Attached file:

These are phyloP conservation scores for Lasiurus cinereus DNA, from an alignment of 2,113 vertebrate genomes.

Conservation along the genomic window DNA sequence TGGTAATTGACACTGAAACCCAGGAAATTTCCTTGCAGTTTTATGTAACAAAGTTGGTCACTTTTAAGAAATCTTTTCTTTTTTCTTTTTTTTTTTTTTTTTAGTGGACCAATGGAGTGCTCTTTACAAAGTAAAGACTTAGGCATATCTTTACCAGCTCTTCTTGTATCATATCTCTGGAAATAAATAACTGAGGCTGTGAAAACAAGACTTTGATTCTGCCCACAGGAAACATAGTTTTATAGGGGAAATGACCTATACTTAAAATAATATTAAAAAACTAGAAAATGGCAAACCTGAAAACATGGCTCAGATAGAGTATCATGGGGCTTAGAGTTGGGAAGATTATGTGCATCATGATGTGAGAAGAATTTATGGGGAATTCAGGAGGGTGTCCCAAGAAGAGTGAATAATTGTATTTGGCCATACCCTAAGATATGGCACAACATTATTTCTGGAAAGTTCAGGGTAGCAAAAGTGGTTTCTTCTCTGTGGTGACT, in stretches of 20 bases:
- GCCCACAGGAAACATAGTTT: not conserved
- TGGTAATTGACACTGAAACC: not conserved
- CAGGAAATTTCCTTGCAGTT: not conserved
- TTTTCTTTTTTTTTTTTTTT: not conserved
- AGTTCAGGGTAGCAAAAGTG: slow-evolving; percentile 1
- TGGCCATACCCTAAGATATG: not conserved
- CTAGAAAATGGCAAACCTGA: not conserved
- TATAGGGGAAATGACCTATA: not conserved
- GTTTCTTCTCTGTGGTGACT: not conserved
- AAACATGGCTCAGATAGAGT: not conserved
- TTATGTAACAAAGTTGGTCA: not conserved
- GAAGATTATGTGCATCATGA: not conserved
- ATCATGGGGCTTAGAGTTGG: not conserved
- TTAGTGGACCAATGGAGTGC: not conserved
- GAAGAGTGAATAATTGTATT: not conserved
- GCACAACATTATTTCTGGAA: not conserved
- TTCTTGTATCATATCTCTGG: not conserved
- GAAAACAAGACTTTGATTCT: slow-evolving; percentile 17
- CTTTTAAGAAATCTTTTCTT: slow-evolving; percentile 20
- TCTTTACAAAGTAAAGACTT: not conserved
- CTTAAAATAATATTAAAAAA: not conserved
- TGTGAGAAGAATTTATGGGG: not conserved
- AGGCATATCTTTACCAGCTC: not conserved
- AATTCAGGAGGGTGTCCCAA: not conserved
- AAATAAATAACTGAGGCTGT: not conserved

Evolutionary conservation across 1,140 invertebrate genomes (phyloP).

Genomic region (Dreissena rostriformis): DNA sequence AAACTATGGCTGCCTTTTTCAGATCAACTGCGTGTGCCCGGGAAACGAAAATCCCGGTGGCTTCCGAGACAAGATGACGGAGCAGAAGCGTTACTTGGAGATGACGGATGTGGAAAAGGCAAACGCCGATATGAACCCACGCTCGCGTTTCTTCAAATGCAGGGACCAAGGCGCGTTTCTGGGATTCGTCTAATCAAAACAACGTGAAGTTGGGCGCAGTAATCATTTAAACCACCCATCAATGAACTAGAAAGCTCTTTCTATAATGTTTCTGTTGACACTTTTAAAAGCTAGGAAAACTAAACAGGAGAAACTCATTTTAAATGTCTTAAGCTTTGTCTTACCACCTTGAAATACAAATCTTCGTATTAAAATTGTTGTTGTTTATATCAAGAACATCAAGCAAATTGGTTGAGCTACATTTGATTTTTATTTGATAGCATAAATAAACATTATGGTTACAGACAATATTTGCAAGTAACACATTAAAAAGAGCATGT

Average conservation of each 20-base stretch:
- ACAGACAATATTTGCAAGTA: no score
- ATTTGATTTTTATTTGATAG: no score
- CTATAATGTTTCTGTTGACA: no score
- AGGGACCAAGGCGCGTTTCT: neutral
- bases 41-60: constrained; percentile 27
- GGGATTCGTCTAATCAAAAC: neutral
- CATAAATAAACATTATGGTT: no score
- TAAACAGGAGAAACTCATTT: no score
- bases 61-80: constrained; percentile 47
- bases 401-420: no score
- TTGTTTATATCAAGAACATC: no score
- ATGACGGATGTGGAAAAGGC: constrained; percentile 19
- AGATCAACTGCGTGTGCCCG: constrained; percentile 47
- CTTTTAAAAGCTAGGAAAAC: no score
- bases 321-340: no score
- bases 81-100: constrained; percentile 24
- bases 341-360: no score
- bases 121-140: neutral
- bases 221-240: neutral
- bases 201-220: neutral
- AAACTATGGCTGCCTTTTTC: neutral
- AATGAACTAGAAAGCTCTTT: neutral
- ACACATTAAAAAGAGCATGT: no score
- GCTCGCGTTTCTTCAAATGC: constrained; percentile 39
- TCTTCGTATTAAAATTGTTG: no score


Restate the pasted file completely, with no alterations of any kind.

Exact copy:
These are phyloP conservation scores for Lasiurus cinereus DNA, from an alignment of 2,113 vertebrate genomes.

Conservation along the genomic window DNA sequence TGGTAATTGACACTGAAACCCAGGAAATTTCCTTGCAGTTTTATGTAACAAAGTTGGTCACTTTTAAGAAATCTTTTCTTTTTTCTTTTTTTTTTTTTTTTTAGTGGACCAATGGAGTGCTCTTTACAAAGTAAAGACTTAGGCATATCTTTACCAGCTCTTCTTGTATCATATCTCTGGAAATAAATAACTGAGGCTGTGAAAACAAGACTTTGATTCTGCCCACAGGAAACATAGTTTTATAGGGGAAATGACCTATACTTAAAATAATATTAAAAAACTAGAAAATGGCAAACCTGAAAACATGGCTCAGATAGAGTATCATGGGGCTTAGAGTTGGGAAGATTATGTGCATCATGATGTGAGAAGAATTTATGGGGAATTCAGGAGGGTGTCCCAAGAAGAGTGAATAATTGTATTTGGCCATACCCTAAGATATGGCACAACATTATTTCTGGAAAGTTCAGGGTAGCAAAAGTGGTTTCTTCTCTGTGGTGACT, in stretches of 20 bases:
- GCCCACAGGAAACATAGTTT: not conserved
- TGGTAATTGACACTGAAACC: not conserved
- CAGGAAATTTCCTTGCAGTT: not conserved
- TTTTCTTTTTTTTTTTTTTT: not conserved
- AGTTCAGGGTAGCAAAAGTG: slow-evolving; percentile 1
- TGGCCATACCCTAAGATATG: not conserved
- CTAGAAAATGGCAAACCTGA: not conserved
- TATAGGGGAAATGACCTATA: not conserved
- GTTTCTTCTCTGTGGTGACT: not conserved
- AAACATGGCTCAGATAGAGT: not conserved
- TTATGTAACAAAGTTGGTCA: not conserved
- GAAGATTATGTGCATCATGA: not conserved
- ATCATGGGGCTTAGAGTTGG: not conserved
- TTAGTGGACCAATGGAGTGC: not conserved
- GAAGAGTGAATAATTGTATT: not conserved
- GCACAACATTATTTCTGGAA: not conserved
- TTCTTGTATCATATCTCTGG: not conserved
- GAAAACAAGACTTTGATTCT: slow-evolving; percentile 17
- CTTTTAAGAAATCTTTTCTT: slow-evolving; percentile 20
- TCTTTACAAAGTAAAGACTT: not conserved
- CTTAAAATAATATTAAAAAA: not conserved
- TGTGAGAAGAATTTATGGGG: not conserved
- AGGCATATCTTTACCAGCTC: not conserved
- AATTCAGGAGGGTGTCCCAA: not conserved
- AAATAAATAACTGAGGCTGT: not conserved

Evolutionary conservation across 1,140 invertebrate genomes (phyloP).

Genomic region (Dreissena rostriformis): DNA sequence AAACTATGGCTGCCTTTTTCAGATCAACTGCGTGTGCCCGGGAAACGAAAATCCCGGTGGCTTCCGAGACAAGATGACGGAGCAGAAGCGTTACTTGGAGATGACGGATGTGGAAAAGGCAAACGCCGATATGAACCCACGCTCGCGTTTCTTCAAATGCAGGGACCAAGGCGCGTTTCTGGGATTCGTCTAATCAAAACAACGTGAAGTTGGGCGCAGTAATCATTTAAACCACCCATCAATGAACTAGAAAGCTCTTTCTATAATGTTTCTGTTGACACTTTTAAAAGCTAGGAAAACTAAACAGGAGAAACTCATTTTAAATGTCTTAAGCTTTGTCTTACCACCTTGAAATACAAATCTTCGTATTAAAATTGTTGTTGTTTATATCAAGAACATCAAGCAAATTGGTTGAGCTACATTTGATTTTTATTTGATAGCATAAATAAACATTATGGTTACAGACAATATTTGCAAGTAACACATTAAAAAGAGCATGT

Average conservation of each 20-base stretch:
- ACAGACAATATTTGCAAGTA: no score
- ATTTGATTTTTATTTGATAG: no score
- CTATAATGTTTCTGTTGACA: no score
- AGGGACCAAGGCGCGTTTCT: neutral
- bases 41-60: constrained; percentile 27
- GGGATTCGTCTAATCAAAAC: neutral
- CATAAATAAACATTATGGTT: no score
- TAAACAGGAGAAACTCATTT: no score
- bases 61-80: constrained; percentile 47
- bases 401-420: no score
- TTGTTTATATCAAGAACATC: no score
- ATGACGGATGTGGAAAAGGC: constrained; percentile 19
- AGATCAACTGCGTGTGCCCG: constrained; percentile 47
- CTTTTAAAAGCTAGGAAAAC: no score
- bases 321-340: no score
- bases 81-100: constrained; percentile 24
- bases 341-360: no score
- bases 121-140: neutral
- bases 221-240: neutral
- bases 201-220: neutral
- AAACTATGGCTGCCTTTTTC: neutral
- AATGAACTAGAAAGCTCTTT: neutral
- ACACATTAAAAAGAGCATGT: no score
- GCTCGCGTTTCTTCAAATGC: constrained; percentile 39
- TCTTCGTATTAAAATTGTTG: no score